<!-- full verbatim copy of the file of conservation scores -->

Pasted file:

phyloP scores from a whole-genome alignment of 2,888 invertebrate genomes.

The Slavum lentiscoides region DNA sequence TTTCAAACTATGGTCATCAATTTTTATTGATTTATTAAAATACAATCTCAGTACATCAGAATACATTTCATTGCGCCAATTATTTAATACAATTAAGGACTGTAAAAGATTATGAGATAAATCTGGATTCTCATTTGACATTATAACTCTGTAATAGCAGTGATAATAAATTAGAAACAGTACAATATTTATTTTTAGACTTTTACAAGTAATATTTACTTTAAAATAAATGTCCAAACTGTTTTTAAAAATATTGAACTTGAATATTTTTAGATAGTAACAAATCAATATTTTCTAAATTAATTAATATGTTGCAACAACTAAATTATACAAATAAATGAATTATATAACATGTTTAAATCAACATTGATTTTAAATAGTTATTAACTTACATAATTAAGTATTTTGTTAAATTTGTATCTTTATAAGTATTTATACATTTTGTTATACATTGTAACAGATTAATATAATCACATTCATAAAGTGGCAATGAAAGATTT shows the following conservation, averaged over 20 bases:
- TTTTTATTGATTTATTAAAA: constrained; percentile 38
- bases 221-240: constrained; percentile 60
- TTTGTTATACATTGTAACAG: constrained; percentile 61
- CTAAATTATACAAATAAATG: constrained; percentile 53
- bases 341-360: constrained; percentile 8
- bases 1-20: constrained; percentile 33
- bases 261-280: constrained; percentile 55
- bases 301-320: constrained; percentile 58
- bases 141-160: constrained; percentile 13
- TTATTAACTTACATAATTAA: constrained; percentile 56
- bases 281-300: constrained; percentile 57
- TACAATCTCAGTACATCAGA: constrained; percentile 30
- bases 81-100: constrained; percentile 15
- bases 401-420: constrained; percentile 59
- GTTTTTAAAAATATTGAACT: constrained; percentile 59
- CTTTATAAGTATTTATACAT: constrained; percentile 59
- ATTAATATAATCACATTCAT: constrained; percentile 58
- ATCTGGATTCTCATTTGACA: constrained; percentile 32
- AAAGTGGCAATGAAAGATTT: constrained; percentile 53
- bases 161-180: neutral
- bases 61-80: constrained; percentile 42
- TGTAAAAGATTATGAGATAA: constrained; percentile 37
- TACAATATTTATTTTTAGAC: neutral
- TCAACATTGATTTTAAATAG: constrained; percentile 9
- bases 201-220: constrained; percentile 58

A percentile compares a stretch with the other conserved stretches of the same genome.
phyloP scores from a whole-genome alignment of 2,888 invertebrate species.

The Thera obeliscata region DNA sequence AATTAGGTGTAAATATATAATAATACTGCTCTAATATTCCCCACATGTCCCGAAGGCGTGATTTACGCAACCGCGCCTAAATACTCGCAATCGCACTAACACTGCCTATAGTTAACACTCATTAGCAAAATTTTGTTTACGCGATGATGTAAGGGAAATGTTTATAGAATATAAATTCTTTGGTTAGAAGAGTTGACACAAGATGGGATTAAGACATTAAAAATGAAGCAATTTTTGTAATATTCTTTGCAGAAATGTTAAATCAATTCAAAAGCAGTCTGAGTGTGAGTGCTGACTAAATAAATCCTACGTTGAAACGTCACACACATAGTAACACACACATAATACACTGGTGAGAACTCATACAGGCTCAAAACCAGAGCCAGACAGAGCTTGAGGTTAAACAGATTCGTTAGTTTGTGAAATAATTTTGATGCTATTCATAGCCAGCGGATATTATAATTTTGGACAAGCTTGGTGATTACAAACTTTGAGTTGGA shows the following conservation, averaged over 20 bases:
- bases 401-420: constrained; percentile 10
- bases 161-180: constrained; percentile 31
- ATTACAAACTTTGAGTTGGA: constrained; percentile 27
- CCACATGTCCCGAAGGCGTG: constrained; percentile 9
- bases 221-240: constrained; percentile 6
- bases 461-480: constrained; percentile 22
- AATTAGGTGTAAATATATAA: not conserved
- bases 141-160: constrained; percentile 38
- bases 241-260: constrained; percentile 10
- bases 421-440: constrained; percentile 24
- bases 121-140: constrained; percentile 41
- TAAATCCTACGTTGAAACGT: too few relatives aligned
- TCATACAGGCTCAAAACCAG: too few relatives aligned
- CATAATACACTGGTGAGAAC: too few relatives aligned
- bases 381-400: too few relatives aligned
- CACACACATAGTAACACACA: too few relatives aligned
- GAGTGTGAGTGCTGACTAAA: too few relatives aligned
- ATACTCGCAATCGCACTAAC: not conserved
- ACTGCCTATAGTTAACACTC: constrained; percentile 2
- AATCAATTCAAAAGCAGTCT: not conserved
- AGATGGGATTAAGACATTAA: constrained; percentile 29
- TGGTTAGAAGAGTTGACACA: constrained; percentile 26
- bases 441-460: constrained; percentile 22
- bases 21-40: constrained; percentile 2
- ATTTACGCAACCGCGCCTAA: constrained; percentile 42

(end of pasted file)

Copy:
phyloP scores from a whole-genome alignment of 2,888 invertebrate genomes.

The Slavum lentiscoides region DNA sequence TTTCAAACTATGGTCATCAATTTTTATTGATTTATTAAAATACAATCTCAGTACATCAGAATACATTTCATTGCGCCAATTATTTAATACAATTAAGGACTGTAAAAGATTATGAGATAAATCTGGATTCTCATTTGACATTATAACTCTGTAATAGCAGTGATAATAAATTAGAAACAGTACAATATTTATTTTTAGACTTTTACAAGTAATATTTACTTTAAAATAAATGTCCAAACTGTTTTTAAAAATATTGAACTTGAATATTTTTAGATAGTAACAAATCAATATTTTCTAAATTAATTAATATGTTGCAACAACTAAATTATACAAATAAATGAATTATATAACATGTTTAAATCAACATTGATTTTAAATAGTTATTAACTTACATAATTAAGTATTTTGTTAAATTTGTATCTTTATAAGTATTTATACATTTTGTTATACATTGTAACAGATTAATATAATCACATTCATAAAGTGGCAATGAAAGATTT shows the following conservation, averaged over 20 bases:
- TTTTTATTGATTTATTAAAA: constrained; percentile 38
- bases 221-240: constrained; percentile 60
- TTTGTTATACATTGTAACAG: constrained; percentile 61
- CTAAATTATACAAATAAATG: constrained; percentile 53
- bases 341-360: constrained; percentile 8
- bases 1-20: constrained; percentile 33
- bases 261-280: constrained; percentile 55
- bases 301-320: constrained; percentile 58
- bases 141-160: constrained; percentile 13
- TTATTAACTTACATAATTAA: constrained; percentile 56
- bases 281-300: constrained; percentile 57
- TACAATCTCAGTACATCAGA: constrained; percentile 30
- bases 81-100: constrained; percentile 15
- bases 401-420: constrained; percentile 59
- GTTTTTAAAAATATTGAACT: constrained; percentile 59
- CTTTATAAGTATTTATACAT: constrained; percentile 59
- ATTAATATAATCACATTCAT: constrained; percentile 58
- ATCTGGATTCTCATTTGACA: constrained; percentile 32
- AAAGTGGCAATGAAAGATTT: constrained; percentile 53
- bases 161-180: neutral
- bases 61-80: constrained; percentile 42
- TGTAAAAGATTATGAGATAA: constrained; percentile 37
- TACAATATTTATTTTTAGAC: neutral
- TCAACATTGATTTTAAATAG: constrained; percentile 9
- bases 201-220: constrained; percentile 58

A percentile compares a stretch with the other conserved stretches of the same genome.
phyloP scores from a whole-genome alignment of 2,888 invertebrate species.

The Thera obeliscata region DNA sequence AATTAGGTGTAAATATATAATAATACTGCTCTAATATTCCCCACATGTCCCGAAGGCGTGATTTACGCAACCGCGCCTAAATACTCGCAATCGCACTAACACTGCCTATAGTTAACACTCATTAGCAAAATTTTGTTTACGCGATGATGTAAGGGAAATGTTTATAGAATATAAATTCTTTGGTTAGAAGAGTTGACACAAGATGGGATTAAGACATTAAAAATGAAGCAATTTTTGTAATATTCTTTGCAGAAATGTTAAATCAATTCAAAAGCAGTCTGAGTGTGAGTGCTGACTAAATAAATCCTACGTTGAAACGTCACACACATAGTAACACACACATAATACACTGGTGAGAACTCATACAGGCTCAAAACCAGAGCCAGACAGAGCTTGAGGTTAAACAGATTCGTTAGTTTGTGAAATAATTTTGATGCTATTCATAGCCAGCGGATATTATAATTTTGGACAAGCTTGGTGATTACAAACTTTGAGTTGGA shows the following conservation, averaged over 20 bases:
- bases 401-420: constrained; percentile 10
- bases 161-180: constrained; percentile 31
- ATTACAAACTTTGAGTTGGA: constrained; percentile 27
- CCACATGTCCCGAAGGCGTG: constrained; percentile 9
- bases 221-240: constrained; percentile 6
- bases 461-480: constrained; percentile 22
- AATTAGGTGTAAATATATAA: not conserved
- bases 141-160: constrained; percentile 38
- bases 241-260: constrained; percentile 10
- bases 421-440: constrained; percentile 24
- bases 121-140: constrained; percentile 41
- TAAATCCTACGTTGAAACGT: too few relatives aligned
- TCATACAGGCTCAAAACCAG: too few relatives aligned
- CATAATACACTGGTGAGAAC: too few relatives aligned
- bases 381-400: too few relatives aligned
- CACACACATAGTAACACACA: too few relatives aligned
- GAGTGTGAGTGCTGACTAAA: too few relatives aligned
- ATACTCGCAATCGCACTAAC: not conserved
- ACTGCCTATAGTTAACACTC: constrained; percentile 2
- AATCAATTCAAAAGCAGTCT: not conserved
- AGATGGGATTAAGACATTAA: constrained; percentile 29
- TGGTTAGAAGAGTTGACACA: constrained; percentile 26
- bases 441-460: constrained; percentile 22
- bases 21-40: constrained; percentile 2
- ATTTACGCAACCGCGCCTAA: constrained; percentile 42